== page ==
The Additional Child Care Subsidy is part of the Child Care Safety Net and is designed to support families who require practical help to support their children’s safety and wellbeing, Grandparents who have taken on the role of primary carers, families who may be experiencing financial hardship and families making the transition from income support to employment. In most situations, this subsidy will cover all of a child’s child care fees.

What do I need to do?

The current arrangements do not change until 2 July 2018. To estimate what your new subsidy might be try out the Family Child Care Subsidy Estimator. Finally, to find out more information on the New Child Care Package and to keep up to date with what you need to do visit: www.education.gov.au/childcare.


Real Life Scenarios

1. One parent working full time, other works part time

Joe and Emily have two young children in centre-based care. Joe works full time and Emily works 18 hours a week in an admin role. Their family income is $85,000 pa. Based on Emily’s activity (as she has the least amount of activity) the family has access to 72 hours per fortnight of subsidised child care.  The children attend care three days a week and the centre is open from 6am-6pm (12 hours). A daily session fee is $106.

Outcome: Under the current system Emily and Joe would be receiving approximately $890 per fortnight in Child Care Benefit and Rebate. Under the new Package, Joe and Emily would be better off as their Child Care Subsidy would be $1,000 per fortnight and they will also no longer be limited by an annual cap, currently fixed at $7,613 per year.

2. Both parents working Full-Time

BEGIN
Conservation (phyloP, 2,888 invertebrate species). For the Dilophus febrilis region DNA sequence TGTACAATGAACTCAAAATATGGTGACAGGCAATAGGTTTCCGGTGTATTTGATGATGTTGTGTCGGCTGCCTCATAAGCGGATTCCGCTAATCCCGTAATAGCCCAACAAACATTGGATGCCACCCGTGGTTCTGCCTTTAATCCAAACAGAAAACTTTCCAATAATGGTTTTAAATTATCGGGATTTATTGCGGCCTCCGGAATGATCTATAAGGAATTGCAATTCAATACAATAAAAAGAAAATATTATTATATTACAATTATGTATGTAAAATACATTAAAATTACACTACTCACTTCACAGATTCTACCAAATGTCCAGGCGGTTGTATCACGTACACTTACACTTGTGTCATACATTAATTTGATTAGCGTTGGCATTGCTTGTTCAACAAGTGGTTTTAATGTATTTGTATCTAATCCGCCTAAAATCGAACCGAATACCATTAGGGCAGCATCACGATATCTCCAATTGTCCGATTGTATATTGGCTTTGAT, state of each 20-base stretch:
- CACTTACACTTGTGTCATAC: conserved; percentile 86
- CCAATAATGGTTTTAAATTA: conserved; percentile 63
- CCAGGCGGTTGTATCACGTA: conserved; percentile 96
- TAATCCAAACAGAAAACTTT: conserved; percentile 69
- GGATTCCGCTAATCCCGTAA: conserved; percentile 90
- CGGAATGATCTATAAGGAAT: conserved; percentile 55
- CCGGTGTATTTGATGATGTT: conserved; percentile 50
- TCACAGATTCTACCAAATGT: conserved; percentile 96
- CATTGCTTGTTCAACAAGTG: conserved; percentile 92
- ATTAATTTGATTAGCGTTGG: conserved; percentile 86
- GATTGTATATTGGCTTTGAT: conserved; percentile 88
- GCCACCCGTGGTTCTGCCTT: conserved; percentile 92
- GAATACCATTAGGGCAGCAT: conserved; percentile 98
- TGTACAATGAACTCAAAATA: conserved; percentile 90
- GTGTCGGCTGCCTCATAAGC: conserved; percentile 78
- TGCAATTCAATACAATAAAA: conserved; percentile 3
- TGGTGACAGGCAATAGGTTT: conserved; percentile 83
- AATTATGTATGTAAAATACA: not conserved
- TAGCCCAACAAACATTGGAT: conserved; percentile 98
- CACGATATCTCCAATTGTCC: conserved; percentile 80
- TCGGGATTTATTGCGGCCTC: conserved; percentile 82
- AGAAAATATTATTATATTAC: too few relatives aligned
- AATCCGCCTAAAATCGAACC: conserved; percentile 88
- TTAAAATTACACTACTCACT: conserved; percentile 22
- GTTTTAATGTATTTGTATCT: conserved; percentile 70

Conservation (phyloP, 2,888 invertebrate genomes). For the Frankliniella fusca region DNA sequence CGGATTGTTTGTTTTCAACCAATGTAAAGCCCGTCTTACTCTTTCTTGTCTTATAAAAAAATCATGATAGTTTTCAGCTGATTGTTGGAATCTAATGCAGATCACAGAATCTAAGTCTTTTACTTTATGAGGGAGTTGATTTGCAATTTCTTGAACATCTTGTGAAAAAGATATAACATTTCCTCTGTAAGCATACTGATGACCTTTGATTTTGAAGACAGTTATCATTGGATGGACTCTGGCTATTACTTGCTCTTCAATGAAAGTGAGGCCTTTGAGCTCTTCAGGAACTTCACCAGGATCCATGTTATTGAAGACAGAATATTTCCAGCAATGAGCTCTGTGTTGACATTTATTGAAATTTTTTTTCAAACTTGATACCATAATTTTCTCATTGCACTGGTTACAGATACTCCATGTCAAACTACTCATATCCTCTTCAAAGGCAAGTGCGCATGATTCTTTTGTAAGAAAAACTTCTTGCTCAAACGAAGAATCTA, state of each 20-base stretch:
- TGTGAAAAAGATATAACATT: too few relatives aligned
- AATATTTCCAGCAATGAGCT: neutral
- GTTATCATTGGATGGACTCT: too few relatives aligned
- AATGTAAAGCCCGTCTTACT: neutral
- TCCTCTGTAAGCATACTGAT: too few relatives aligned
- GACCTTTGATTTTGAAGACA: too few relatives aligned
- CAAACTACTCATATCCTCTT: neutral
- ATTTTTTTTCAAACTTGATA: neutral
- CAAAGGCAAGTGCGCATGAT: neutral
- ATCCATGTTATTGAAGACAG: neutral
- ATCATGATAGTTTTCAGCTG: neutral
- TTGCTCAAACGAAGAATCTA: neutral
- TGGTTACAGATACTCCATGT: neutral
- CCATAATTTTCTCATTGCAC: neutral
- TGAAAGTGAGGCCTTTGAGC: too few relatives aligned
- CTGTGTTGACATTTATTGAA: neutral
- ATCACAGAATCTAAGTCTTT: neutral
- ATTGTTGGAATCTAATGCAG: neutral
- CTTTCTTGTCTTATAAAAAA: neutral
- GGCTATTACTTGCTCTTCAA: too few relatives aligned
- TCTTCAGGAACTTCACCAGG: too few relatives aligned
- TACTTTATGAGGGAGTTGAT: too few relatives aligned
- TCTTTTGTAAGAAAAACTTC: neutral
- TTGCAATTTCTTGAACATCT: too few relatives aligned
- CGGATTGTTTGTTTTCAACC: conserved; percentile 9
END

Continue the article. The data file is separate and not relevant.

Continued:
Simon and Jenny both work full time (38 hours a week). Their combined family income is $130,000 pa. Based on their activity, which is the same for both, Simon and Jenny can access 100 hours of subsided child care per fortnight. They have two school-aged children in after school care for 10 sessions per fortnight. The daily session fee is $30 per child and the session is 3 hours.

Outcome: Under the current system they would be receiving approximately $340 per fortnight in Child Care Benefit and Rebate. Under the new Package the Child Care Subsidy they would receive is around $380 per fortnight.

3. Family on a single income

Greg works full time and his wife Felicity is a stay-at-home mum. Their youngest child is in family day care one day per week when Felicity volunteers at the local nursing home for 4 hours per week. The family day care operates for 12 hours per day. The daily session fee is $98 per day. Greg earns $75,000 pa. Based on Felicity’s activity (as she has the least amount of activity) the family has access to 36 hours per fortnight of subsidised child care.

Outcome: Under the current system Greg and Felicity would only receive the Child Care Benefit, of $100 per fortnight. Under the new Package their Child Care Subsidy would be around $160 per fortnight.

4. Single parent working Full – Time

Meredith works full time (38 hours a week) and has two children in centre-based care, five days a week. The daily session fee is $100, and the centre operates for 10.5 hours a day. She earns $87,000pa. As Meredith is a single parent her Child Care Subsidy is based solely on her activity, which gives her access to 100 hours per fortnight of subsidised child care.

Outcome: Under the current system she would be receiving approximately $1,240 per fortnight in Child Care Benefit and Rebate. Under the new Package her Child Care Subsidy would be around $1,480 per fortnight. Meredith would no longer be limited by an annual cap, currently fixed at $7,613 per year.

5. Single parent working Part – Time

Lewis has one child at family day care 3 days a week and he works 30 hours a week. A day session costs $90 and operates for 10 hours a day. He earns $60,000 pa.  As Lewis is a single parent his Child Care Subsidy is based solely on his activity, which gives him access to 100 hours per fortnight of subsidised child care.

Outcome: Under the current system he would be receiving approximately $420 per fortnight in Child Care Benefit and Rebate. Under the new Package his Child Care Subsidy would be around $460 per fortnight.

*These figures may be subject to adjustment through indexation.